Honoring the Service, Achievements, and Sacrifices of U.S. Armed Forces for 90 Years

World War I was the bloodiest and most expensive war to date in the experience of the nations that fought it. In its aftermath governments and their citizens struggled to make sense of the carnage, and to reconcile grief for their losses with respect for the causes for which they had died. The United States, although it had suffered less than the other major combatants, was no exception. Over 116,000 Americans had died in World War I and almost 205,000 had been wounded, most of them in France. How were these sacrifices to be memorialized, and how were the achievements of these servicemen and women and their colleagues to be recognized?

The American people had mixed traditions with respect to honoring their war dead. Early militia battles had often been relatively close to home, and repatriation to community cemeteries or family plots could be practical. The fallen rested alongside their relatives. As operations progressed further afield, technical limits made repatriation less practical. Cemeteries developed proximate to battlefields, and the fallen rested alongside their comrades in arms. The Mexico City National Cemetery is a case in point.

The Civil War dwarfed all previous American experience with respect to casualties. Many war dead were repatriated to their communities, but many others were buried near where they died. Arlington National Cemetery is an example. In addition to cemeteries, monuments sprang up to honor both sacrifice and achievement. These were funded from a variety of sources – private, community, state and national – and included monuments in front of seats of government and monuments and markers tracking the flow of and unit participation in major battles. Gettysburg Battlefield, for example, features such extensive on-site memorialization.

World War I presented the complexities of battlefields thousands of miles from home on foreign soil. The dead were hastily interred, but by and large accounted for in such a manner that they could be exhumed and re-interred at war’s end. The American Graves Registration Service, established in 1917, assumed supervisory responsibilities for over 2,300 cemeteries and 15,000 individual graves. It proved impractical to immediately repatriate these upon war’s end, but consolidation of remains into eight major cemeteries soon began. In due course families were offered a choice between the return home of their loved ones, and having them buried amidst their comrades in monumental and scrupulously tended government-run cemeteries overseas. The families of over 30,000 chose the latter.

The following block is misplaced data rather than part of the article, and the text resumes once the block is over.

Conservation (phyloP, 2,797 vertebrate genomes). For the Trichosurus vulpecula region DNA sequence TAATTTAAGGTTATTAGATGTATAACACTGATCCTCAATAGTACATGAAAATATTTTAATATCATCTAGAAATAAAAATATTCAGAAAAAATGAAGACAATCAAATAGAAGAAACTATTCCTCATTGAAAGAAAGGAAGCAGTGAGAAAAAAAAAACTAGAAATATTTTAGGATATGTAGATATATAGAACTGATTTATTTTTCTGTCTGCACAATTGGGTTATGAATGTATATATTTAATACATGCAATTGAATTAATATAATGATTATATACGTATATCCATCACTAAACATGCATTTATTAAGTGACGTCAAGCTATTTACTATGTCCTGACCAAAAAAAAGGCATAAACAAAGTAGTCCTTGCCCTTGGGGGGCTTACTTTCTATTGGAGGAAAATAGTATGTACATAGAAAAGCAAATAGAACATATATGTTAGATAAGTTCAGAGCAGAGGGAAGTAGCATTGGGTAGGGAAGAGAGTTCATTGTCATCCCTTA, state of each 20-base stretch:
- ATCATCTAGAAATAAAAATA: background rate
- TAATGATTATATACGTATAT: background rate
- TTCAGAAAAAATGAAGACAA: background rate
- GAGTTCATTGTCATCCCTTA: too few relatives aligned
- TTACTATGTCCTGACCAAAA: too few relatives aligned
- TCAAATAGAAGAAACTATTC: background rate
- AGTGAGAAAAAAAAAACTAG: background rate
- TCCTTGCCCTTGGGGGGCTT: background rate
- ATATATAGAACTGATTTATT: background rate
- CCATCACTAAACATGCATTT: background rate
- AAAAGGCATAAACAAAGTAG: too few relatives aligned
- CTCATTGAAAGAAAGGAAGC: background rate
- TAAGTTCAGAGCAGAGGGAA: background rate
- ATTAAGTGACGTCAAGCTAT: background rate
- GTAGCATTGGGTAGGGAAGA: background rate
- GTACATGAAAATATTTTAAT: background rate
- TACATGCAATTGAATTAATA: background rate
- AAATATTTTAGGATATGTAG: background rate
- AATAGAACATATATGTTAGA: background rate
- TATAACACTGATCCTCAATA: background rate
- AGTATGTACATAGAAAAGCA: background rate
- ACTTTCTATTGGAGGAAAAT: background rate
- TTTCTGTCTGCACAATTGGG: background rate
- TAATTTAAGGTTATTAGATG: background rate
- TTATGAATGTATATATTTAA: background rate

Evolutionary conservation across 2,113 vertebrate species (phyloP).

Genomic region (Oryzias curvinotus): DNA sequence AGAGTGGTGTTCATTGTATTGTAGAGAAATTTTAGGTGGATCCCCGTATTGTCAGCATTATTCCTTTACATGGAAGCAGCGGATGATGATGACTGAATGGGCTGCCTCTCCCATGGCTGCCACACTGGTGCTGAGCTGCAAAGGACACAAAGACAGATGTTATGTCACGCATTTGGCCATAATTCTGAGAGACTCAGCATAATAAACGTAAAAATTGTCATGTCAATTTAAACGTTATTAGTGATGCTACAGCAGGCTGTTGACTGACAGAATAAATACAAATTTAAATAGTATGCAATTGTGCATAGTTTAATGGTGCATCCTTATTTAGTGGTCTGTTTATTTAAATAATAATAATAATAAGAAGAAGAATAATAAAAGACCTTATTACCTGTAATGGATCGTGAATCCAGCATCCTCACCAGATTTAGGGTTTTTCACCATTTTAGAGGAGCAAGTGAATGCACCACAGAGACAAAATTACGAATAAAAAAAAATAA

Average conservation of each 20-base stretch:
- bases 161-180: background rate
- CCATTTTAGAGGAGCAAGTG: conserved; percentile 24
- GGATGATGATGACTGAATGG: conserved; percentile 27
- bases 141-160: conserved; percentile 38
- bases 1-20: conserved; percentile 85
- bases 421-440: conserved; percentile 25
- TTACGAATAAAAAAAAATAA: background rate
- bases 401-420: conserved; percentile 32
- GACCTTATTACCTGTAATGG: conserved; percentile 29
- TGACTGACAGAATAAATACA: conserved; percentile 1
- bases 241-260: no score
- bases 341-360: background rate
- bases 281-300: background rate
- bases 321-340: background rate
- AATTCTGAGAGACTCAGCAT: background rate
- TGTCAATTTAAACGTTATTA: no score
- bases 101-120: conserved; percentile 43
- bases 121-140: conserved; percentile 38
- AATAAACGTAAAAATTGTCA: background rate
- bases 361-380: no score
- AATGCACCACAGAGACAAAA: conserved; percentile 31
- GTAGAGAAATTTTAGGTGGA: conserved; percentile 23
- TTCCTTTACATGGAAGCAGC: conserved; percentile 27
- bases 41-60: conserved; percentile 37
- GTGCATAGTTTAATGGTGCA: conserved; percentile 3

Meanwhile, variously funded memorials and monuments were planned for or built on various American battlefields in Europe. The War Department became alarmed over the unevenness in quality, disproportionate representation of units, and historical distortions being introduced. Uncontrolled or poorly maintained, these memorials and markers could come to embarrass the very memories they were intended to honor. Congress came to share the War Department’s anxiety that something akin to a theme park might emerge. Monuments and memorials appropriate to the breadth of the sacrifice, scale of the victory, and status of the nation were necessary. On March 4, 1923 President Warren G. Harding signed a bill into law establishing the American Battle Monuments Commission (ABMC). After further deliberations and an extraordinary regime of design and construction, the ABMC would field, maintain and supervise eight elegant cemeteries, eleven grand monuments and two poignant markers honoring the American participation in World War I. It also acquired supervisory responsibilities towards overseas monuments sponsored by American agencies other than the Federal Government. It’s first Chairman, General of the Armies John J. Pershing, established an imperative and credo to which it still remains true: “Time will not dim the glory of their deeds.”

Following World War II, ABMC grew to include 14 World War II commemorative cemeteries each designed with the same intent as that of the World War I cemeteries. Over time, ABMC was directed by congress to maintain the Mexico City National Cemetery in Mexico and Corozal American Cemetery in Panama. Today, ABMC cares for 24 cemeteries and 25 monuments, memorials and markers across the globe. While now under the care of the National Park Service, ABMC constructed the World War II Memorial and the Korean War Veterans Memorial on the National Mall along with the American Expeditionary Forces (AEF) Memorial located within Pershing Park, Washington D.C.